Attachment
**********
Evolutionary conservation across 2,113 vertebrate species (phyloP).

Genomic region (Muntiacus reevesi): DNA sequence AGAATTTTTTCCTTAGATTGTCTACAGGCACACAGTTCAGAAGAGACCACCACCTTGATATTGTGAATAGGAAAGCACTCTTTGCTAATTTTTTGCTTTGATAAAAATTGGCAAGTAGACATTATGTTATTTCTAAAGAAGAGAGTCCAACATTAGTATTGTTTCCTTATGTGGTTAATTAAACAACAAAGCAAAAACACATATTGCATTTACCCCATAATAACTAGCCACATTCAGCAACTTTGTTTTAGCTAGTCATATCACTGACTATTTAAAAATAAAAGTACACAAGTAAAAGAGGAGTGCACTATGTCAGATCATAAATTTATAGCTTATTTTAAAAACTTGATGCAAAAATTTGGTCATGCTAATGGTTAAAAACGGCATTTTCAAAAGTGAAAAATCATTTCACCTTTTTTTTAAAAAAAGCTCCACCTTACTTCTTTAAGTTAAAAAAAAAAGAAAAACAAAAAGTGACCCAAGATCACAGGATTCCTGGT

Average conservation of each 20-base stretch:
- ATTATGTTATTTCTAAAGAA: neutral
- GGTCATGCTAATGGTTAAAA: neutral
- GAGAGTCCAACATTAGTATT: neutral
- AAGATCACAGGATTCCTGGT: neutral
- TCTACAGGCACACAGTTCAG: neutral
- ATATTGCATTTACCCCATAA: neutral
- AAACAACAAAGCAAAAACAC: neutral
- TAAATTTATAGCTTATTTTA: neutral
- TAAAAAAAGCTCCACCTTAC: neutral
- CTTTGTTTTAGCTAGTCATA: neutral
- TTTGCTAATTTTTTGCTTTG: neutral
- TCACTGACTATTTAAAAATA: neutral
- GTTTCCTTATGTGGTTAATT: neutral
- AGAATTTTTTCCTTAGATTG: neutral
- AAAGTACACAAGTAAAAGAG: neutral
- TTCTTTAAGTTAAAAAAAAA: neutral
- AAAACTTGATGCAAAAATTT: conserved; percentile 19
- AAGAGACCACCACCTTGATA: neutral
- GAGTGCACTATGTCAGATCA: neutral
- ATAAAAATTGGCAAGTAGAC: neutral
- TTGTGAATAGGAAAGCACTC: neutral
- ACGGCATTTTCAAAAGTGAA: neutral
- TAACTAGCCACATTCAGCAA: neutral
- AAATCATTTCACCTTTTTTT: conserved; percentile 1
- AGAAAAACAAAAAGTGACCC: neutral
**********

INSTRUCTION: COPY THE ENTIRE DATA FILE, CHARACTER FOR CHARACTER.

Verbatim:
Evolutionary conservation across 2,113 vertebrate species (phyloP).

Genomic region (Muntiacus reevesi): DNA sequence AGAATTTTTTCCTTAGATTGTCTACAGGCACACAGTTCAGAAGAGACCACCACCTTGATATTGTGAATAGGAAAGCACTCTTTGCTAATTTTTTGCTTTGATAAAAATTGGCAAGTAGACATTATGTTATTTCTAAAGAAGAGAGTCCAACATTAGTATTGTTTCCTTATGTGGTTAATTAAACAACAAAGCAAAAACACATATTGCATTTACCCCATAATAACTAGCCACATTCAGCAACTTTGTTTTAGCTAGTCATATCACTGACTATTTAAAAATAAAAGTACACAAGTAAAAGAGGAGTGCACTATGTCAGATCATAAATTTATAGCTTATTTTAAAAACTTGATGCAAAAATTTGGTCATGCTAATGGTTAAAAACGGCATTTTCAAAAGTGAAAAATCATTTCACCTTTTTTTTAAAAAAAGCTCCACCTTACTTCTTTAAGTTAAAAAAAAAAGAAAAACAAAAAGTGACCCAAGATCACAGGATTCCTGGT

Average conservation of each 20-base stretch:
- ATTATGTTATTTCTAAAGAA: neutral
- GGTCATGCTAATGGTTAAAA: neutral
- GAGAGTCCAACATTAGTATT: neutral
- AAGATCACAGGATTCCTGGT: neutral
- TCTACAGGCACACAGTTCAG: neutral
- ATATTGCATTTACCCCATAA: neutral
- AAACAACAAAGCAAAAACAC: neutral
- TAAATTTATAGCTTATTTTA: neutral
- TAAAAAAAGCTCCACCTTAC: neutral
- CTTTGTTTTAGCTAGTCATA: neutral
- TTTGCTAATTTTTTGCTTTG: neutral
- TCACTGACTATTTAAAAATA: neutral
- GTTTCCTTATGTGGTTAATT: neutral
- AGAATTTTTTCCTTAGATTG: neutral
- AAAGTACACAAGTAAAAGAG: neutral
- TTCTTTAAGTTAAAAAAAAA: neutral
- AAAACTTGATGCAAAAATTT: conserved; percentile 19
- AAGAGACCACCACCTTGATA: neutral
- GAGTGCACTATGTCAGATCA: neutral
- ATAAAAATTGGCAAGTAGAC: neutral
- TTGTGAATAGGAAAGCACTC: neutral
- ACGGCATTTTCAAAAGTGAA: neutral
- TAACTAGCCACATTCAGCAA: neutral
- AAATCATTTCACCTTTTTTT: conserved; percentile 1
- AGAAAAACAAAAAGTGACCC: neutral